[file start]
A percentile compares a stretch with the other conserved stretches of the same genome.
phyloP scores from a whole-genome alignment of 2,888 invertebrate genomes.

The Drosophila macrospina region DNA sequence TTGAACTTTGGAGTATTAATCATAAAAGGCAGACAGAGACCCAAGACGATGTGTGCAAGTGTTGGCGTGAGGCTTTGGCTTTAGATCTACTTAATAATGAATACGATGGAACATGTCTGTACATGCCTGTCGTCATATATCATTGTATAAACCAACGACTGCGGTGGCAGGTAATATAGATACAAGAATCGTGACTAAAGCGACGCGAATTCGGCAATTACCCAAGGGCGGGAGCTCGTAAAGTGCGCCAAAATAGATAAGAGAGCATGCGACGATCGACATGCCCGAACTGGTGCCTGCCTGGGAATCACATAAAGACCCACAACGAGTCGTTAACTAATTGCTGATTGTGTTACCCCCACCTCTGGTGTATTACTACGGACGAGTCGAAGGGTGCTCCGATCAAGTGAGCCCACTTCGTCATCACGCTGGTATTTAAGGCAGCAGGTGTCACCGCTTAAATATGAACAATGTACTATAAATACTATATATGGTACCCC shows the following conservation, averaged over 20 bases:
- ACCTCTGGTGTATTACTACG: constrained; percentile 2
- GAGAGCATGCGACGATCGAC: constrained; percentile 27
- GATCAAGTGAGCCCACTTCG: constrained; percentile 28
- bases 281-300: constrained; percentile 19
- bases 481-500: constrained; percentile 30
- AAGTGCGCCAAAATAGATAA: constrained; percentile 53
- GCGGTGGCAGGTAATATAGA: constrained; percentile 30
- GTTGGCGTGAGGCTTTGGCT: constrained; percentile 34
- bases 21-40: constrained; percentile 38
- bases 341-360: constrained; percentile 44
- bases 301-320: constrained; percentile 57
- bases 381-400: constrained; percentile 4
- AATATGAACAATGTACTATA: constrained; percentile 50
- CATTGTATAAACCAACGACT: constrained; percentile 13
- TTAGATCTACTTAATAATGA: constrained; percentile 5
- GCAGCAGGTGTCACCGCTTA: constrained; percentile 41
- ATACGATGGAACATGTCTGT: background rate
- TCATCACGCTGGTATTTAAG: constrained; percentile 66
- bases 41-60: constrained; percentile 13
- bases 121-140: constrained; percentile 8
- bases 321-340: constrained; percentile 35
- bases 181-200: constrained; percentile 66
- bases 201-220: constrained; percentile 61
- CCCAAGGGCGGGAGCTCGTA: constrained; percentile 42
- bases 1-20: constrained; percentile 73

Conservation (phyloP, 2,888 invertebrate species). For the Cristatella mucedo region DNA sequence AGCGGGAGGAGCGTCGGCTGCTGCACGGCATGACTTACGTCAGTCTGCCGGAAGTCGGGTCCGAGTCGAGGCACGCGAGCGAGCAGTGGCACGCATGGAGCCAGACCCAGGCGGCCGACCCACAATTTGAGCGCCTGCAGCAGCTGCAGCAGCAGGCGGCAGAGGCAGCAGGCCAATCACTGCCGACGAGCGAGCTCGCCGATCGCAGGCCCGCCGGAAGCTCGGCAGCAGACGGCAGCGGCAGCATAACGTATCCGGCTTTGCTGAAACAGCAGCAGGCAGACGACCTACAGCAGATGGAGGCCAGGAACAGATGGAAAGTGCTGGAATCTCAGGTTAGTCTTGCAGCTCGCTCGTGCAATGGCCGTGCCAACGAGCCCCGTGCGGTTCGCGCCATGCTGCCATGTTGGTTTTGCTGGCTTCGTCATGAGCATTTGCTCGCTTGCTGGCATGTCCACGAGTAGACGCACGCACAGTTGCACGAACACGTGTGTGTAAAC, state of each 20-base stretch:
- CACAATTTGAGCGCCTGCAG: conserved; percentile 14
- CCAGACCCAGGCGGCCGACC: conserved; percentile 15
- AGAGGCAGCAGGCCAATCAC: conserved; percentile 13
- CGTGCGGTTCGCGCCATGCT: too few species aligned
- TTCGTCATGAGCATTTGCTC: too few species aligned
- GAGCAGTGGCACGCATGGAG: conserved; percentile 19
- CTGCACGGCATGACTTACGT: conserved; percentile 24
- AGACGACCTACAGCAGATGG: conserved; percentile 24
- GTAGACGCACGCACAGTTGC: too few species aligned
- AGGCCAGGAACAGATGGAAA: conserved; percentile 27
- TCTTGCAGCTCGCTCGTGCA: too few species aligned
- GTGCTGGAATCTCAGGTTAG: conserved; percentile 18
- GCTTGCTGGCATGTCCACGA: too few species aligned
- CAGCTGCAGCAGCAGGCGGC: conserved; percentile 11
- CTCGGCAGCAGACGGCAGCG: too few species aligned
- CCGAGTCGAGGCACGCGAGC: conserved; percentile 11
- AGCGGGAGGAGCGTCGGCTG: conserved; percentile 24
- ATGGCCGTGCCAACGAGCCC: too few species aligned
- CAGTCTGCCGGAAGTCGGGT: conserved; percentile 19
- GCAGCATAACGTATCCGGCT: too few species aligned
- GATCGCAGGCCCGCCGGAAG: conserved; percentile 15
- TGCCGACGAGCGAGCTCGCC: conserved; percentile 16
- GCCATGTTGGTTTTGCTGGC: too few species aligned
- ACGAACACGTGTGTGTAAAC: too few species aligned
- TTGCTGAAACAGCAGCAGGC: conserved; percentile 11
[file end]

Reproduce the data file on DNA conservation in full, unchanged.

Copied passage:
A percentile compares a stretch with the other conserved stretches of the same genome.
phyloP scores from a whole-genome alignment of 2,888 invertebrate genomes.

The Drosophila macrospina region DNA sequence TTGAACTTTGGAGTATTAATCATAAAAGGCAGACAGAGACCCAAGACGATGTGTGCAAGTGTTGGCGTGAGGCTTTGGCTTTAGATCTACTTAATAATGAATACGATGGAACATGTCTGTACATGCCTGTCGTCATATATCATTGTATAAACCAACGACTGCGGTGGCAGGTAATATAGATACAAGAATCGTGACTAAAGCGACGCGAATTCGGCAATTACCCAAGGGCGGGAGCTCGTAAAGTGCGCCAAAATAGATAAGAGAGCATGCGACGATCGACATGCCCGAACTGGTGCCTGCCTGGGAATCACATAAAGACCCACAACGAGTCGTTAACTAATTGCTGATTGTGTTACCCCCACCTCTGGTGTATTACTACGGACGAGTCGAAGGGTGCTCCGATCAAGTGAGCCCACTTCGTCATCACGCTGGTATTTAAGGCAGCAGGTGTCACCGCTTAAATATGAACAATGTACTATAAATACTATATATGGTACCCC shows the following conservation, averaged over 20 bases:
- ACCTCTGGTGTATTACTACG: constrained; percentile 2
- GAGAGCATGCGACGATCGAC: constrained; percentile 27
- GATCAAGTGAGCCCACTTCG: constrained; percentile 28
- bases 281-300: constrained; percentile 19
- bases 481-500: constrained; percentile 30
- AAGTGCGCCAAAATAGATAA: constrained; percentile 53
- GCGGTGGCAGGTAATATAGA: constrained; percentile 30
- GTTGGCGTGAGGCTTTGGCT: constrained; percentile 34
- bases 21-40: constrained; percentile 38
- bases 341-360: constrained; percentile 44
- bases 301-320: constrained; percentile 57
- bases 381-400: constrained; percentile 4
- AATATGAACAATGTACTATA: constrained; percentile 50
- CATTGTATAAACCAACGACT: constrained; percentile 13
- TTAGATCTACTTAATAATGA: constrained; percentile 5
- GCAGCAGGTGTCACCGCTTA: constrained; percentile 41
- ATACGATGGAACATGTCTGT: background rate
- TCATCACGCTGGTATTTAAG: constrained; percentile 66
- bases 41-60: constrained; percentile 13
- bases 121-140: constrained; percentile 8
- bases 321-340: constrained; percentile 35
- bases 181-200: constrained; percentile 66
- bases 201-220: constrained; percentile 61
- CCCAAGGGCGGGAGCTCGTA: constrained; percentile 42
- bases 1-20: constrained; percentile 73

Conservation (phyloP, 2,888 invertebrate species). For the Cristatella mucedo region DNA sequence AGCGGGAGGAGCGTCGGCTGCTGCACGGCATGACTTACGTCAGTCTGCCGGAAGTCGGGTCCGAGTCGAGGCACGCGAGCGAGCAGTGGCACGCATGGAGCCAGACCCAGGCGGCCGACCCACAATTTGAGCGCCTGCAGCAGCTGCAGCAGCAGGCGGCAGAGGCAGCAGGCCAATCACTGCCGACGAGCGAGCTCGCCGATCGCAGGCCCGCCGGAAGCTCGGCAGCAGACGGCAGCGGCAGCATAACGTATCCGGCTTTGCTGAAACAGCAGCAGGCAGACGACCTACAGCAGATGGAGGCCAGGAACAGATGGAAAGTGCTGGAATCTCAGGTTAGTCTTGCAGCTCGCTCGTGCAATGGCCGTGCCAACGAGCCCCGTGCGGTTCGCGCCATGCTGCCATGTTGGTTTTGCTGGCTTCGTCATGAGCATTTGCTCGCTTGCTGGCATGTCCACGAGTAGACGCACGCACAGTTGCACGAACACGTGTGTGTAAAC, state of each 20-base stretch:
- CACAATTTGAGCGCCTGCAG: conserved; percentile 14
- CCAGACCCAGGCGGCCGACC: conserved; percentile 15
- AGAGGCAGCAGGCCAATCAC: conserved; percentile 13
- CGTGCGGTTCGCGCCATGCT: too few species aligned
- TTCGTCATGAGCATTTGCTC: too few species aligned
- GAGCAGTGGCACGCATGGAG: conserved; percentile 19
- CTGCACGGCATGACTTACGT: conserved; percentile 24
- AGACGACCTACAGCAGATGG: conserved; percentile 24
- GTAGACGCACGCACAGTTGC: too few species aligned
- AGGCCAGGAACAGATGGAAA: conserved; percentile 27
- TCTTGCAGCTCGCTCGTGCA: too few species aligned
- GTGCTGGAATCTCAGGTTAG: conserved; percentile 18
- GCTTGCTGGCATGTCCACGA: too few species aligned
- CAGCTGCAGCAGCAGGCGGC: conserved; percentile 11
- CTCGGCAGCAGACGGCAGCG: too few species aligned
- CCGAGTCGAGGCACGCGAGC: conserved; percentile 11
- AGCGGGAGGAGCGTCGGCTG: conserved; percentile 24
- ATGGCCGTGCCAACGAGCCC: too few species aligned
- CAGTCTGCCGGAAGTCGGGT: conserved; percentile 19
- GCAGCATAACGTATCCGGCT: too few species aligned
- GATCGCAGGCCCGCCGGAAG: conserved; percentile 15
- TGCCGACGAGCGAGCTCGCC: conserved; percentile 16
- GCCATGTTGGTTTTGCTGGC: too few species aligned
- ACGAACACGTGTGTGTAAAC: too few species aligned
- TTGCTGAAACAGCAGCAGGC: conserved; percentile 11